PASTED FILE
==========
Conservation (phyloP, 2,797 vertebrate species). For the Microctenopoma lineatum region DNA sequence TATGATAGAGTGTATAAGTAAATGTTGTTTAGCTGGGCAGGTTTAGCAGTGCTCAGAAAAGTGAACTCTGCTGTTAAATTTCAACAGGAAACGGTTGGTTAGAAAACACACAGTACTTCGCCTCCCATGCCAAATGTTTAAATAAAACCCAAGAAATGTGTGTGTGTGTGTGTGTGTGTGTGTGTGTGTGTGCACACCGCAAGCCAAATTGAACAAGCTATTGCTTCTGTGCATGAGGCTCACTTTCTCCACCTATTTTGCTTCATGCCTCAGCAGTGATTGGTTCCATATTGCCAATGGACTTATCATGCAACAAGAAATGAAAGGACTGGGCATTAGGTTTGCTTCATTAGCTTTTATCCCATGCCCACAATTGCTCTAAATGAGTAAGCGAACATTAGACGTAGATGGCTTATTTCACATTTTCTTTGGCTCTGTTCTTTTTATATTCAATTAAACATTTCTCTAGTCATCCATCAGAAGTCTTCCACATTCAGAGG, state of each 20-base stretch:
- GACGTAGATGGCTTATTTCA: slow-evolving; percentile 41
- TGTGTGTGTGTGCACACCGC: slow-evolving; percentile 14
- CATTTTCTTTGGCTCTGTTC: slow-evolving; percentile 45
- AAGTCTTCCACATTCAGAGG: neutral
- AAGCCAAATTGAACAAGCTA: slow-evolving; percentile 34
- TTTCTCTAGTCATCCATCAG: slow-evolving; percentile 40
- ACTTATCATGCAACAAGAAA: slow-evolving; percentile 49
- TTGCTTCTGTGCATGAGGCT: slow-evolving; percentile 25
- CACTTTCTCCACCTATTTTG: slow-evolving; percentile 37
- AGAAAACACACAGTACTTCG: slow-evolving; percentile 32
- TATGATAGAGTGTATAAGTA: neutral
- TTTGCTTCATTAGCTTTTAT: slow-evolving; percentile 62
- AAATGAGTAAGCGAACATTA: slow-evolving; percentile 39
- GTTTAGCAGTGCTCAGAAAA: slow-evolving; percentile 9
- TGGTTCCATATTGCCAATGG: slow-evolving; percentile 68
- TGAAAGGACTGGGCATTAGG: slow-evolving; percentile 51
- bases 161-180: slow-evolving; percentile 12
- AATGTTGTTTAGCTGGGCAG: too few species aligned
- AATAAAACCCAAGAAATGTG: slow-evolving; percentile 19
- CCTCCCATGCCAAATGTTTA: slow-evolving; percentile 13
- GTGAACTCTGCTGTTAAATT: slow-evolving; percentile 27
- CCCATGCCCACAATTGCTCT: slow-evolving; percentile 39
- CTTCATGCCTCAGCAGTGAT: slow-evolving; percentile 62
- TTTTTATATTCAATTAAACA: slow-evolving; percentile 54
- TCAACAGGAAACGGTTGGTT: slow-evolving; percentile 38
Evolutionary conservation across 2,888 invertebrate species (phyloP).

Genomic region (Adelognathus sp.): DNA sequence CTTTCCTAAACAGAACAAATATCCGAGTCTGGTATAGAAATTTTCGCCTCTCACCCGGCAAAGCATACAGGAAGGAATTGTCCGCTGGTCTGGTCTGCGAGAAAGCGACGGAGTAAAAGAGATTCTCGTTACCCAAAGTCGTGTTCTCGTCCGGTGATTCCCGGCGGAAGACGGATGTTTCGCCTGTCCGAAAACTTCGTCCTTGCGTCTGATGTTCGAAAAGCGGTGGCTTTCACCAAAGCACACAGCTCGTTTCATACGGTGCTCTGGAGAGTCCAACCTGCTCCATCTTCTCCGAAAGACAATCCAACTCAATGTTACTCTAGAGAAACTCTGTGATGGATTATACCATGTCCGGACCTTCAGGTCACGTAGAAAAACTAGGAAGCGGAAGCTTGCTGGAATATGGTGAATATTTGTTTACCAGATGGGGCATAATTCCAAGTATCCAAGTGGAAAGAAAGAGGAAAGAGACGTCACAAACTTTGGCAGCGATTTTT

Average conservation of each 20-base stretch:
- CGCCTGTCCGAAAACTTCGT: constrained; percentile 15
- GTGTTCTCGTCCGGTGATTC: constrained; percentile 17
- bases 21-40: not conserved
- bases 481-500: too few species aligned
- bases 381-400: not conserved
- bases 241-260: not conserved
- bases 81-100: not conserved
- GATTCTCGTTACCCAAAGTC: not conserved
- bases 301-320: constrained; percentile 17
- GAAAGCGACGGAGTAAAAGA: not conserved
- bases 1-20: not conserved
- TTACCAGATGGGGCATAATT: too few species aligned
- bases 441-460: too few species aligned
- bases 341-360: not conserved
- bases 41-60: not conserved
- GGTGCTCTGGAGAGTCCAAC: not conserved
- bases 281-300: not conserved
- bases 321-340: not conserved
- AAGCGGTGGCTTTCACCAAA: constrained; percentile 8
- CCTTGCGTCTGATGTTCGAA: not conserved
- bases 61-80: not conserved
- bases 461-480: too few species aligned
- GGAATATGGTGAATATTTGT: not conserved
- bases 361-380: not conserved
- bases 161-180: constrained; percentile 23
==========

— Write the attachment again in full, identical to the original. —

Conservation (phyloP, 2,797 vertebrate species). For the Microctenopoma lineatum region DNA sequence TATGATAGAGTGTATAAGTAAATGTTGTTTAGCTGGGCAGGTTTAGCAGTGCTCAGAAAAGTGAACTCTGCTGTTAAATTTCAACAGGAAACGGTTGGTTAGAAAACACACAGTACTTCGCCTCCCATGCCAAATGTTTAAATAAAACCCAAGAAATGTGTGTGTGTGTGTGTGTGTGTGTGTGTGTGTGTGCACACCGCAAGCCAAATTGAACAAGCTATTGCTTCTGTGCATGAGGCTCACTTTCTCCACCTATTTTGCTTCATGCCTCAGCAGTGATTGGTTCCATATTGCCAATGGACTTATCATGCAACAAGAAATGAAAGGACTGGGCATTAGGTTTGCTTCATTAGCTTTTATCCCATGCCCACAATTGCTCTAAATGAGTAAGCGAACATTAGACGTAGATGGCTTATTTCACATTTTCTTTGGCTCTGTTCTTTTTATATTCAATTAAACATTTCTCTAGTCATCCATCAGAAGTCTTCCACATTCAGAGG, state of each 20-base stretch:
- GACGTAGATGGCTTATTTCA: slow-evolving; percentile 41
- TGTGTGTGTGTGCACACCGC: slow-evolving; percentile 14
- CATTTTCTTTGGCTCTGTTC: slow-evolving; percentile 45
- AAGTCTTCCACATTCAGAGG: neutral
- AAGCCAAATTGAACAAGCTA: slow-evolving; percentile 34
- TTTCTCTAGTCATCCATCAG: slow-evolving; percentile 40
- ACTTATCATGCAACAAGAAA: slow-evolving; percentile 49
- TTGCTTCTGTGCATGAGGCT: slow-evolving; percentile 25
- CACTTTCTCCACCTATTTTG: slow-evolving; percentile 37
- AGAAAACACACAGTACTTCG: slow-evolving; percentile 32
- TATGATAGAGTGTATAAGTA: neutral
- TTTGCTTCATTAGCTTTTAT: slow-evolving; percentile 62
- AAATGAGTAAGCGAACATTA: slow-evolving; percentile 39
- GTTTAGCAGTGCTCAGAAAA: slow-evolving; percentile 9
- TGGTTCCATATTGCCAATGG: slow-evolving; percentile 68
- TGAAAGGACTGGGCATTAGG: slow-evolving; percentile 51
- bases 161-180: slow-evolving; percentile 12
- AATGTTGTTTAGCTGGGCAG: too few species aligned
- AATAAAACCCAAGAAATGTG: slow-evolving; percentile 19
- CCTCCCATGCCAAATGTTTA: slow-evolving; percentile 13
- GTGAACTCTGCTGTTAAATT: slow-evolving; percentile 27
- CCCATGCCCACAATTGCTCT: slow-evolving; percentile 39
- CTTCATGCCTCAGCAGTGAT: slow-evolving; percentile 62
- TTTTTATATTCAATTAAACA: slow-evolving; percentile 54
- TCAACAGGAAACGGTTGGTT: slow-evolving; percentile 38
Evolutionary conservation across 2,888 invertebrate species (phyloP).

Genomic region (Adelognathus sp.): DNA sequence CTTTCCTAAACAGAACAAATATCCGAGTCTGGTATAGAAATTTTCGCCTCTCACCCGGCAAAGCATACAGGAAGGAATTGTCCGCTGGTCTGGTCTGCGAGAAAGCGACGGAGTAAAAGAGATTCTCGTTACCCAAAGTCGTGTTCTCGTCCGGTGATTCCCGGCGGAAGACGGATGTTTCGCCTGTCCGAAAACTTCGTCCTTGCGTCTGATGTTCGAAAAGCGGTGGCTTTCACCAAAGCACACAGCTCGTTTCATACGGTGCTCTGGAGAGTCCAACCTGCTCCATCTTCTCCGAAAGACAATCCAACTCAATGTTACTCTAGAGAAACTCTGTGATGGATTATACCATGTCCGGACCTTCAGGTCACGTAGAAAAACTAGGAAGCGGAAGCTTGCTGGAATATGGTGAATATTTGTTTACCAGATGGGGCATAATTCCAAGTATCCAAGTGGAAAGAAAGAGGAAAGAGACGTCACAAACTTTGGCAGCGATTTTT

Average conservation of each 20-base stretch:
- CGCCTGTCCGAAAACTTCGT: constrained; percentile 15
- GTGTTCTCGTCCGGTGATTC: constrained; percentile 17
- bases 21-40: not conserved
- bases 481-500: too few species aligned
- bases 381-400: not conserved
- bases 241-260: not conserved
- bases 81-100: not conserved
- GATTCTCGTTACCCAAAGTC: not conserved
- bases 301-320: constrained; percentile 17
- GAAAGCGACGGAGTAAAAGA: not conserved
- bases 1-20: not conserved
- TTACCAGATGGGGCATAATT: too few species aligned
- bases 441-460: too few species aligned
- bases 341-360: not conserved
- bases 41-60: not conserved
- GGTGCTCTGGAGAGTCCAAC: not conserved
- bases 281-300: not conserved
- bases 321-340: not conserved
- AAGCGGTGGCTTTCACCAAA: constrained; percentile 8
- CCTTGCGTCTGATGTTCGAA: not conserved
- bases 61-80: not conserved
- bases 461-480: too few species aligned
- GGAATATGGTGAATATTTGT: not conserved
- bases 361-380: not conserved
- bases 161-180: constrained; percentile 23